4.1. Create Spring Boot Project

Create a Spring boot project from spring initializer portal with dependencies i.e.Web and Rest Repositories. Give other maven GAV coordinates and download the project.

Student service maven project generation

Unzip and import the project into Eclipse as existing maven project. In this step do a fresh maven build using command mvn clean install so that all maven dependencies gets download properly.

4.2. Add few REST Endpoint

We will now just add few REST endpoints to this service for testing the proxy later. To do that we need to add one REST controller by adding annotation @RestController. For simplicity, we will add one model class Student.

After all changes, the class will look like below.

package com.example.springboostudentservice;

import java.util.Date;
import org.springframework.boot.SpringApplication;
import org.springframework.boot.autoconfigure.SpringBootApplication;
import org.springframework.web.bind.annotation.PathVariable;
import org.springframework.web.bind.annotation.RequestMapping;
import org.springframework.web.bind.annotation.RestController;

@RestController
@SpringBootApplication
public class SpringBootStudentServiceApplication 
{
	@RequestMapping(value = "/echoStudentName/{name}")
	public String echoStudentName(@PathVariable(name = "name") String name) 
	{
		return "hello  <strong style=\"color: red;\">" + name + " </strong> Responsed on : " + new Date();
	}

	@RequestMapping(value = "/getStudentDetails/{name}")
	public Student getStudentDetails(@PathVariable(name = "name") String name) 
	{
		return new Student(name, "Pune", "MCA");
	}

	public static void main(String[] args) 
	{
		SpringApplication.run(SpringBootStudentServiceApplication.class, args);
	}
}

class Student 
{
	String name;
	String address;
	String cls;

	public Student(String name, String address, String cls) {
		super();
		this.name = name;
		this.address = address;
		this.cls = cls;
	}

	public String getName() {
		return name;
	}

	public String getAddress() {
		return address;
	}

	public String getCls() {
		return cls;
	}
}

4.3. Application Configurations

Now open application.properties file and add those entries.

spring.application.name=student
server.port=8090

Here we are giving one name to this service by property spring.application.name=student and also we are defining the default port by server.port=8090. We need to override the default port, as we will have multiple instances of different microservices will run in localhost.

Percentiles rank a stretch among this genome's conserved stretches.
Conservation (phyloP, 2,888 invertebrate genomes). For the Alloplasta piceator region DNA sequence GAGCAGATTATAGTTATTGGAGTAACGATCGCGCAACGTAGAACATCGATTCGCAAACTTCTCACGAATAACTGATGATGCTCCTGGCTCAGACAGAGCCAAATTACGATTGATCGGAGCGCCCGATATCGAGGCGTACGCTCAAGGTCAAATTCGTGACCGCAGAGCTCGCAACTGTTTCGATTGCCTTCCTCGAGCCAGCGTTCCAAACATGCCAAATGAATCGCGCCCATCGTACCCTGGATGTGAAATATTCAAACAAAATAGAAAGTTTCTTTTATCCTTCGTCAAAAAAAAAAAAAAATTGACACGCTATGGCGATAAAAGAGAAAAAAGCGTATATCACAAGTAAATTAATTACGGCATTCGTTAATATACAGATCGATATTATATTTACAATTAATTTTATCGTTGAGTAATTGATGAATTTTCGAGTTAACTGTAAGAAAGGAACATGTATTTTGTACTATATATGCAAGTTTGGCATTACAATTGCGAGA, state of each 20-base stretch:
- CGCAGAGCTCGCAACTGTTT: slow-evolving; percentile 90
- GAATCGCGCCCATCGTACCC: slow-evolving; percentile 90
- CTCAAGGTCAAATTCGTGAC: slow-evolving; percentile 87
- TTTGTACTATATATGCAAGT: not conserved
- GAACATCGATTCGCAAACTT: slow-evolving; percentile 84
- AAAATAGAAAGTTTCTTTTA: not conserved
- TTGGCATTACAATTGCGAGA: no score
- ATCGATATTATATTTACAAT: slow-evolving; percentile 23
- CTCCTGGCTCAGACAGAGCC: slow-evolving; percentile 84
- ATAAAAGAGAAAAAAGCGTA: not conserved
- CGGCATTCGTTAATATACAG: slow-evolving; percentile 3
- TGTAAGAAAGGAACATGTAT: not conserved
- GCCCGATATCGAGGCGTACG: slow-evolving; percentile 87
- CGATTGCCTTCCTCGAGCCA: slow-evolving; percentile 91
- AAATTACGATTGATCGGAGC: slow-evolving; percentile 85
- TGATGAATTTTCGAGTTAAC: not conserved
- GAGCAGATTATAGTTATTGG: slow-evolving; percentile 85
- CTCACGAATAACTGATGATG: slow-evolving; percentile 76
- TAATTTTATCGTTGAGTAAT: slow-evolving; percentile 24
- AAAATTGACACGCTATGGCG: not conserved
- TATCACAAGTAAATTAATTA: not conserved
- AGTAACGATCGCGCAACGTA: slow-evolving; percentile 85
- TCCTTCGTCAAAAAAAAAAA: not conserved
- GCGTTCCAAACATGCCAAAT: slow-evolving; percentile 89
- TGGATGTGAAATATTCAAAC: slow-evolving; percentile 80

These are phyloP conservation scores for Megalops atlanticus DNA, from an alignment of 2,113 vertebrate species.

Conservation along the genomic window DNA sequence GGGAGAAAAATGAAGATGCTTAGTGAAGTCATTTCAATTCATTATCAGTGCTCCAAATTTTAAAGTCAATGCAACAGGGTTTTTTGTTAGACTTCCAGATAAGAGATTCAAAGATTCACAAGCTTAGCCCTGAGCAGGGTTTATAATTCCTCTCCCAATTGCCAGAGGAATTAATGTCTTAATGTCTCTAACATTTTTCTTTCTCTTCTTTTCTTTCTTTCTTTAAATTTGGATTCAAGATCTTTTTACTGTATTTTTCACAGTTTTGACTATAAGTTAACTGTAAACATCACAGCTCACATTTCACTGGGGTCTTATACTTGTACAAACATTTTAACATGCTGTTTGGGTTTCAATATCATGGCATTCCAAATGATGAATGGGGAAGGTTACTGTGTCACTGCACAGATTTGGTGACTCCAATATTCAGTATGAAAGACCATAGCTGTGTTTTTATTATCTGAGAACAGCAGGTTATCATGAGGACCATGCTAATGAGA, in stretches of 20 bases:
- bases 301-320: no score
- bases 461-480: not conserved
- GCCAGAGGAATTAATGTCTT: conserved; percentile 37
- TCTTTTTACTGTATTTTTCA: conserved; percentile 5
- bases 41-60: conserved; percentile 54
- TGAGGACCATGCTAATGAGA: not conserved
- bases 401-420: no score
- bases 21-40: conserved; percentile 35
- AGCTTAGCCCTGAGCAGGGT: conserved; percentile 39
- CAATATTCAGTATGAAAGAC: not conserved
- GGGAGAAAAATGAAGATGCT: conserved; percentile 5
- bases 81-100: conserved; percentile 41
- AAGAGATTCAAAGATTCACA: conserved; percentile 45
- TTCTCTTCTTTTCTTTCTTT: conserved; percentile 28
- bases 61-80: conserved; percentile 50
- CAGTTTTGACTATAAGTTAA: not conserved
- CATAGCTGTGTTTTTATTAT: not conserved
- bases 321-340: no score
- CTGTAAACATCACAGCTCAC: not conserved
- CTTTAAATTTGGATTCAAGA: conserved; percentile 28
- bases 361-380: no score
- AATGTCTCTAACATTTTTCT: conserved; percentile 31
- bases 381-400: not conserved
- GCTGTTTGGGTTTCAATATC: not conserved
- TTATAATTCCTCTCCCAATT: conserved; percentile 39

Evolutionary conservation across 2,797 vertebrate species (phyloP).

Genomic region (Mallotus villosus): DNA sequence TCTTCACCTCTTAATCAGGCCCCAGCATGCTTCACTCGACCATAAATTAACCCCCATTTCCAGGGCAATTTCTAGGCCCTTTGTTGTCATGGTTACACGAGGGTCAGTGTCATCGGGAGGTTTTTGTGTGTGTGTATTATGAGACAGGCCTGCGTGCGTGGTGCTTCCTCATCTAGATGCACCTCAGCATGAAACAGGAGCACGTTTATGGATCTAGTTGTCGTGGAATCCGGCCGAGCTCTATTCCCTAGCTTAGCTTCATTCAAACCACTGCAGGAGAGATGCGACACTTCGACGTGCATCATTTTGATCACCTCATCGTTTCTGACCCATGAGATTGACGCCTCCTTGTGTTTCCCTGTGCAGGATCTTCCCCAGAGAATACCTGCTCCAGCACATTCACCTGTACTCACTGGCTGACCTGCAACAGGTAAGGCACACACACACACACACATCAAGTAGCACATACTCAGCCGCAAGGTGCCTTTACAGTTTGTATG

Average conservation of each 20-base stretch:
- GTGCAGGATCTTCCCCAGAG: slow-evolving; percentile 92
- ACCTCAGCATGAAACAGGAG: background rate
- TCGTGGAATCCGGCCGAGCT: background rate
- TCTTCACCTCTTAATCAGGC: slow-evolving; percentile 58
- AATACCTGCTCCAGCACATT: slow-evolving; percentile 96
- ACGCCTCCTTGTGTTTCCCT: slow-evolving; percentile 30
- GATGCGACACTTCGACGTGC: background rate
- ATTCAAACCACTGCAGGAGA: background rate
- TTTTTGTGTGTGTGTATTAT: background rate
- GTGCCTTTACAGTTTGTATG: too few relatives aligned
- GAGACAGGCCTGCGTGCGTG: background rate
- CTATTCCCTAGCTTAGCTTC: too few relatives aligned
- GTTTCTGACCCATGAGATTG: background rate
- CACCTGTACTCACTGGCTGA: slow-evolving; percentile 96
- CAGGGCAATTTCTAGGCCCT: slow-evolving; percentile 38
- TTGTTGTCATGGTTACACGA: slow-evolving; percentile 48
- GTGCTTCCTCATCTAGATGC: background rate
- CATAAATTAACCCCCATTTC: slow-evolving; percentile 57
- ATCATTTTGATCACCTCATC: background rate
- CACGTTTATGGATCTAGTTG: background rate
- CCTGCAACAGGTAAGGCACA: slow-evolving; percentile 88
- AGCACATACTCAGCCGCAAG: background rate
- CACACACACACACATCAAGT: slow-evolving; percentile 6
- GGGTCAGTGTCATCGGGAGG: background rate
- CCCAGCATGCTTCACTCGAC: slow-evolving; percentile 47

4.4. Verify Student Service

Finally do a maven build using command mvn clean install and Start this project as spring boot application by running command java -jar target\spring-boot-zuulgatwayproxy-student-service-0.0.1-SNAPSHOT.jar. Now once the server started, go to browser and test whether the endpoints are working.

http://localhost:8090/echoStudentName/Sajal

Browser Output

http://localhost:8090/getStudentDetails/Sajal

Browser Output

Now we will create the actual proxy service using Zuul.

5. Create Zuul Gateway Service Proxy

This will be again a spring boot based microservice, but it has a special feature. It will use zuul to create a API gateway proxy which will proxy the student service. Later we can add any number of microservices like student service and able to create a strong microservice ecosystem.

5.1. Create String Boot Project

Create a Spring boot project from spring initializer portal with Zuul dependency. Give other maven GAV coordinates and download the project.

Zuul proxy service maven project generation

Unzip and import the project into Eclipse as existing maven project. In this step do a fresh maven build using command mvn clean install so that all maven dependencies gets download properly.

5.2. Enable Zuul Service Proxy

Now add the @EnableZuulProxy annotation on Spring boot application class present in src folder. With this annotation, this artifact will act like a Zuul service proxy and will enable all the features of a API gateway layer as described before. We will then add some filters and route configurations.

package com.example.springbootzuulgatwayproxy;

import org.springframework.boot.SpringApplication;
import org.springframework.boot.autoconfigure.SpringBootApplication;
import org.springframework.cloud.netflix.zuul.EnableZuulProxy;
import org.springframework.context.annotation.Bean;
import com.example.springbootzuulgatwayproxy.filters.ErrorFilter;
import com.example.springbootzuulgatwayproxy.filters.PostFilter;
import com.example.springbootzuulgatwayproxy.filters.PreFilter;
import com.example.springbootzuulgatwayproxy.filters.RouteFilter;

@SpringBootApplication
@EnableZuulProxy
public class SpringBootZuulgatwayproxyApplication {

	public static void main(String[] args) {
		SpringApplication.run(SpringBootZuulgatwayproxyApplication.class, args);
	}

	@Bean
	public PreFilter preFilter() {
		return new PreFilter();
	}
	@Bean
	public PostFilter postFilter() {
		return new PostFilter();
	}
	@Bean
	public ErrorFilter errorFilter() {
		return new ErrorFilter();
	}
	@Bean
	public RouteFilter routeFilter() {
		return new RouteFilter();
	}
}

5.3. Zuul routes configuration